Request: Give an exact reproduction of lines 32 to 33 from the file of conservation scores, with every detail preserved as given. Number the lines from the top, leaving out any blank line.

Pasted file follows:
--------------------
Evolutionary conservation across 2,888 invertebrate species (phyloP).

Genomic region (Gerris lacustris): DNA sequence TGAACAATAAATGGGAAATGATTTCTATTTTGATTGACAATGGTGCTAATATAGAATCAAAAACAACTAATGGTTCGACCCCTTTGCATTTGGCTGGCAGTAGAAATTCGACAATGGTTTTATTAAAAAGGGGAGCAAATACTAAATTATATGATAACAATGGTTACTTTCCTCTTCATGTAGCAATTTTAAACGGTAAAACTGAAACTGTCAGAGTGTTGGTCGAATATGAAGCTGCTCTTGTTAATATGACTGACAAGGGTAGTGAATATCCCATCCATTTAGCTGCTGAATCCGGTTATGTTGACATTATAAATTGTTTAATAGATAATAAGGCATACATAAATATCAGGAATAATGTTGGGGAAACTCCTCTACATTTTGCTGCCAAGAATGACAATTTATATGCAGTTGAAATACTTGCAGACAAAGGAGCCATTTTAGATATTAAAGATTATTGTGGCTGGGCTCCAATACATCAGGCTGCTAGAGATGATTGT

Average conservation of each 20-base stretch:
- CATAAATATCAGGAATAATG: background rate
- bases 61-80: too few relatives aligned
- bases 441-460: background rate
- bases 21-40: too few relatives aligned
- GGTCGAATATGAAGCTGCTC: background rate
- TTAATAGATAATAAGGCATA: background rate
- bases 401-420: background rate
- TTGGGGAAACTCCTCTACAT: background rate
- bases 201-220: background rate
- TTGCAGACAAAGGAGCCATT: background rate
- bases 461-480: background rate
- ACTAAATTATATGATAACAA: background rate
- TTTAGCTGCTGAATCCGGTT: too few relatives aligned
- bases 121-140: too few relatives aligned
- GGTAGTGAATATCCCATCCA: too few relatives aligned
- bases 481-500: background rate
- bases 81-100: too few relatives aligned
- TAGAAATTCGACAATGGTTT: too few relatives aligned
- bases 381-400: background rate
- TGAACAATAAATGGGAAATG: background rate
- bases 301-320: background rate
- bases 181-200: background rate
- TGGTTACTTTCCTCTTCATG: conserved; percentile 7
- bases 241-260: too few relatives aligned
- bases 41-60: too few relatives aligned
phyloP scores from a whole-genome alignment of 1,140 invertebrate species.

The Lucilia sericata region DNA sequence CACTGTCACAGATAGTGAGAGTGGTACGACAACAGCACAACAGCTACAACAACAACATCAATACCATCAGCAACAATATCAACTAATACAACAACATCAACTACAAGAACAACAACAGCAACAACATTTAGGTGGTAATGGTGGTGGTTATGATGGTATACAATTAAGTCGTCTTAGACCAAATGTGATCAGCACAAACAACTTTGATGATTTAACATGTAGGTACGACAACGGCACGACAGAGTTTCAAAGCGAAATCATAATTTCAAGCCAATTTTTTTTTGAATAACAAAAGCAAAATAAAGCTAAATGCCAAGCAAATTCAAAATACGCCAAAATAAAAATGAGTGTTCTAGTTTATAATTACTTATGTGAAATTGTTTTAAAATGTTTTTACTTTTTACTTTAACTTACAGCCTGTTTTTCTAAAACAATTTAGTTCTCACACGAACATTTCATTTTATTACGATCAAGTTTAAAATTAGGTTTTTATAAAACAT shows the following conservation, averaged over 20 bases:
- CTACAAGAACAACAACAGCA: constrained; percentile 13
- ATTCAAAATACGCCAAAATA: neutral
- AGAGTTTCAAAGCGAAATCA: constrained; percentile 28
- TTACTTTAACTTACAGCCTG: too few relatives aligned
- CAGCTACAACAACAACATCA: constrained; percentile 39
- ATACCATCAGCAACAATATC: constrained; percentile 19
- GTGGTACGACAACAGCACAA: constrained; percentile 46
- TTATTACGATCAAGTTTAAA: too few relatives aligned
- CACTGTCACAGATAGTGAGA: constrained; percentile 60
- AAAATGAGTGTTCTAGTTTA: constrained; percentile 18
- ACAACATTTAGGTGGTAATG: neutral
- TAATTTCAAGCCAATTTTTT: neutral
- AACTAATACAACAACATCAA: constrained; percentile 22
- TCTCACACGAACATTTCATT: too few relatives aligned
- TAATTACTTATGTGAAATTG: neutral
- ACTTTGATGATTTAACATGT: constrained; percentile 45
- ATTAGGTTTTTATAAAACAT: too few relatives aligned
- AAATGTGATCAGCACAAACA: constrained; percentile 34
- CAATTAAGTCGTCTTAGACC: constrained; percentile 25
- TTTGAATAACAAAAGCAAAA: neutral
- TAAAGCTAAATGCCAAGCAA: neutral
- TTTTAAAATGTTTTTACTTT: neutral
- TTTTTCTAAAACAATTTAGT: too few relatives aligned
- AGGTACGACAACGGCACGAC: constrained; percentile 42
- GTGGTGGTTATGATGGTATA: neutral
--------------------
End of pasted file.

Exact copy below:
- ATTCAAAATACGCCAAAATA: neutral
- AGAGTTTCAAAGCGAAATCA: constrained; percentile 28